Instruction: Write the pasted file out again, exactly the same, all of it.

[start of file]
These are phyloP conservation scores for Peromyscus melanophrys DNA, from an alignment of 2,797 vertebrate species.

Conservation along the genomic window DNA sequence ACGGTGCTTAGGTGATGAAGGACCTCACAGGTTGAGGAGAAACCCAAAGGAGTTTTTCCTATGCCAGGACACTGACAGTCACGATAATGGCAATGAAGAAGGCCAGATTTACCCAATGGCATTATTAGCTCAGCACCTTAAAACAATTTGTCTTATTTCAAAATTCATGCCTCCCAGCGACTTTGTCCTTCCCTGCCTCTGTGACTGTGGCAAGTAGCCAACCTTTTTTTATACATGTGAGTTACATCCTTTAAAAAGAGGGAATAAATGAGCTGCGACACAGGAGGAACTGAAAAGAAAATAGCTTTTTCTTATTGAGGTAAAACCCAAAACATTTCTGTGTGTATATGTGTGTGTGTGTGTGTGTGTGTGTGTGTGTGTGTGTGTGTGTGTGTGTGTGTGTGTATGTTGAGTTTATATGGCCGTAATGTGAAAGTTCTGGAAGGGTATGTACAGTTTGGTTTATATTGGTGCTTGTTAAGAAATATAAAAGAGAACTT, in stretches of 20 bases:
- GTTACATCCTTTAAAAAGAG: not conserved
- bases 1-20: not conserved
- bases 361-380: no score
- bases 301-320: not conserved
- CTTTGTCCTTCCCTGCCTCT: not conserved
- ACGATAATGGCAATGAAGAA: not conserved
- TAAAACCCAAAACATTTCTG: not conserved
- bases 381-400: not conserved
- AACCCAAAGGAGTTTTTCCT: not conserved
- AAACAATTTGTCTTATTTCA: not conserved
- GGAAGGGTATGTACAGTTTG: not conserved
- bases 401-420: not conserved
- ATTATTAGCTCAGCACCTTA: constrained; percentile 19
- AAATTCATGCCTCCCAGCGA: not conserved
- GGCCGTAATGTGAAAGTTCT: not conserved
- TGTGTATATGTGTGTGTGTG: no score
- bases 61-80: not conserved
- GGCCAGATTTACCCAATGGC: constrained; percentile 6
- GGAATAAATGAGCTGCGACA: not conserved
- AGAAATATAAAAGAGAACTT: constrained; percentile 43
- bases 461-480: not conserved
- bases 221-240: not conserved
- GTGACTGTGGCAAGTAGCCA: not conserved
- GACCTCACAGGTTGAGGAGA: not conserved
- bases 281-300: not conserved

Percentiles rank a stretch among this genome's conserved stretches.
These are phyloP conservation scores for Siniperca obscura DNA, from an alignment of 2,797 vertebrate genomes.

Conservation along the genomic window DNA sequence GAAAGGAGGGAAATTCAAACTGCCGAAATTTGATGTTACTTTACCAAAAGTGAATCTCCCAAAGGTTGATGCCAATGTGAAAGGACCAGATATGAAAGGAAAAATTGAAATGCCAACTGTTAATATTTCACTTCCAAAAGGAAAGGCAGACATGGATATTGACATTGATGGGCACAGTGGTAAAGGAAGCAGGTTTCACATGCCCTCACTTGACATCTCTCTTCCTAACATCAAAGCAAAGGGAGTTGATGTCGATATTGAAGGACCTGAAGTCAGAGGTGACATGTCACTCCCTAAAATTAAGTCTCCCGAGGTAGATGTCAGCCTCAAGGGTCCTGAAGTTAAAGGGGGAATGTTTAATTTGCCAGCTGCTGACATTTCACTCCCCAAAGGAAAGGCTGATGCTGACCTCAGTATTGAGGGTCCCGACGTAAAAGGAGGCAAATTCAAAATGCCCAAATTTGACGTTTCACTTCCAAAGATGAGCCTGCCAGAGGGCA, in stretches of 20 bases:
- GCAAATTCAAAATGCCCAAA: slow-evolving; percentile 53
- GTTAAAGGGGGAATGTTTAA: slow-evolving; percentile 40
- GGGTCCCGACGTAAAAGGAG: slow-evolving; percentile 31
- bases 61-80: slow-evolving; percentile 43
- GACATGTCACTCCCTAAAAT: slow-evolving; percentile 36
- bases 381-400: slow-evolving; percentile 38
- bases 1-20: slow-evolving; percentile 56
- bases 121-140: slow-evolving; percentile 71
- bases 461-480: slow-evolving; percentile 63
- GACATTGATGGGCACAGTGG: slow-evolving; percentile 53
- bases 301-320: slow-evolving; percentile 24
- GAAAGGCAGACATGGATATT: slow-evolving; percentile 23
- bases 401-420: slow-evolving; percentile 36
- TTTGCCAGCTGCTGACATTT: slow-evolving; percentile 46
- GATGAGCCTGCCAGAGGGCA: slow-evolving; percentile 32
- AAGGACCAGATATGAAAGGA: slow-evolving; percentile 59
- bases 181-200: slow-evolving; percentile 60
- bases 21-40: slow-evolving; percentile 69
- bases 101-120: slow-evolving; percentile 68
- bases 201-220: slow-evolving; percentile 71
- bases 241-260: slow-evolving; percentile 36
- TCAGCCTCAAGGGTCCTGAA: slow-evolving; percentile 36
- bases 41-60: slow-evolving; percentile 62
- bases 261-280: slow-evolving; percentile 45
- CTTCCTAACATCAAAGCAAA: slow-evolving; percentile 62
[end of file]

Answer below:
These are phyloP conservation scores for Peromyscus melanophrys DNA, from an alignment of 2,797 vertebrate species.

Conservation along the genomic window DNA sequence ACGGTGCTTAGGTGATGAAGGACCTCACAGGTTGAGGAGAAACCCAAAGGAGTTTTTCCTATGCCAGGACACTGACAGTCACGATAATGGCAATGAAGAAGGCCAGATTTACCCAATGGCATTATTAGCTCAGCACCTTAAAACAATTTGTCTTATTTCAAAATTCATGCCTCCCAGCGACTTTGTCCTTCCCTGCCTCTGTGACTGTGGCAAGTAGCCAACCTTTTTTTATACATGTGAGTTACATCCTTTAAAAAGAGGGAATAAATGAGCTGCGACACAGGAGGAACTGAAAAGAAAATAGCTTTTTCTTATTGAGGTAAAACCCAAAACATTTCTGTGTGTATATGTGTGTGTGTGTGTGTGTGTGTGTGTGTGTGTGTGTGTGTGTGTGTGTGTGTGTGTATGTTGAGTTTATATGGCCGTAATGTGAAAGTTCTGGAAGGGTATGTACAGTTTGGTTTATATTGGTGCTTGTTAAGAAATATAAAAGAGAACTT, in stretches of 20 bases:
- GTTACATCCTTTAAAAAGAG: not conserved
- bases 1-20: not conserved
- bases 361-380: no score
- bases 301-320: not conserved
- CTTTGTCCTTCCCTGCCTCT: not conserved
- ACGATAATGGCAATGAAGAA: not conserved
- TAAAACCCAAAACATTTCTG: not conserved
- bases 381-400: not conserved
- AACCCAAAGGAGTTTTTCCT: not conserved
- AAACAATTTGTCTTATTTCA: not conserved
- GGAAGGGTATGTACAGTTTG: not conserved
- bases 401-420: not conserved
- ATTATTAGCTCAGCACCTTA: constrained; percentile 19
- AAATTCATGCCTCCCAGCGA: not conserved
- GGCCGTAATGTGAAAGTTCT: not conserved
- TGTGTATATGTGTGTGTGTG: no score
- bases 61-80: not conserved
- GGCCAGATTTACCCAATGGC: constrained; percentile 6
- GGAATAAATGAGCTGCGACA: not conserved
- AGAAATATAAAAGAGAACTT: constrained; percentile 43
- bases 461-480: not conserved
- bases 221-240: not conserved
- GTGACTGTGGCAAGTAGCCA: not conserved
- GACCTCACAGGTTGAGGAGA: not conserved
- bases 281-300: not conserved

Percentiles rank a stretch among this genome's conserved stretches.
These are phyloP conservation scores for Siniperca obscura DNA, from an alignment of 2,797 vertebrate genomes.

Conservation along the genomic window DNA sequence GAAAGGAGGGAAATTCAAACTGCCGAAATTTGATGTTACTTTACCAAAAGTGAATCTCCCAAAGGTTGATGCCAATGTGAAAGGACCAGATATGAAAGGAAAAATTGAAATGCCAACTGTTAATATTTCACTTCCAAAAGGAAAGGCAGACATGGATATTGACATTGATGGGCACAGTGGTAAAGGAAGCAGGTTTCACATGCCCTCACTTGACATCTCTCTTCCTAACATCAAAGCAAAGGGAGTTGATGTCGATATTGAAGGACCTGAAGTCAGAGGTGACATGTCACTCCCTAAAATTAAGTCTCCCGAGGTAGATGTCAGCCTCAAGGGTCCTGAAGTTAAAGGGGGAATGTTTAATTTGCCAGCTGCTGACATTTCACTCCCCAAAGGAAAGGCTGATGCTGACCTCAGTATTGAGGGTCCCGACGTAAAAGGAGGCAAATTCAAAATGCCCAAATTTGACGTTTCACTTCCAAAGATGAGCCTGCCAGAGGGCA, in stretches of 20 bases:
- GCAAATTCAAAATGCCCAAA: slow-evolving; percentile 53
- GTTAAAGGGGGAATGTTTAA: slow-evolving; percentile 40
- GGGTCCCGACGTAAAAGGAG: slow-evolving; percentile 31
- bases 61-80: slow-evolving; percentile 43
- GACATGTCACTCCCTAAAAT: slow-evolving; percentile 36
- bases 381-400: slow-evolving; percentile 38
- bases 1-20: slow-evolving; percentile 56
- bases 121-140: slow-evolving; percentile 71
- bases 461-480: slow-evolving; percentile 63
- GACATTGATGGGCACAGTGG: slow-evolving; percentile 53
- bases 301-320: slow-evolving; percentile 24
- GAAAGGCAGACATGGATATT: slow-evolving; percentile 23
- bases 401-420: slow-evolving; percentile 36
- TTTGCCAGCTGCTGACATTT: slow-evolving; percentile 46
- GATGAGCCTGCCAGAGGGCA: slow-evolving; percentile 32
- AAGGACCAGATATGAAAGGA: slow-evolving; percentile 59
- bases 181-200: slow-evolving; percentile 60
- bases 21-40: slow-evolving; percentile 69
- bases 101-120: slow-evolving; percentile 68
- bases 201-220: slow-evolving; percentile 71
- bases 241-260: slow-evolving; percentile 36
- TCAGCCTCAAGGGTCCTGAA: slow-evolving; percentile 36
- bases 41-60: slow-evolving; percentile 62
- bases 261-280: slow-evolving; percentile 45
- CTTCCTAACATCAAAGCAAA: slow-evolving; percentile 62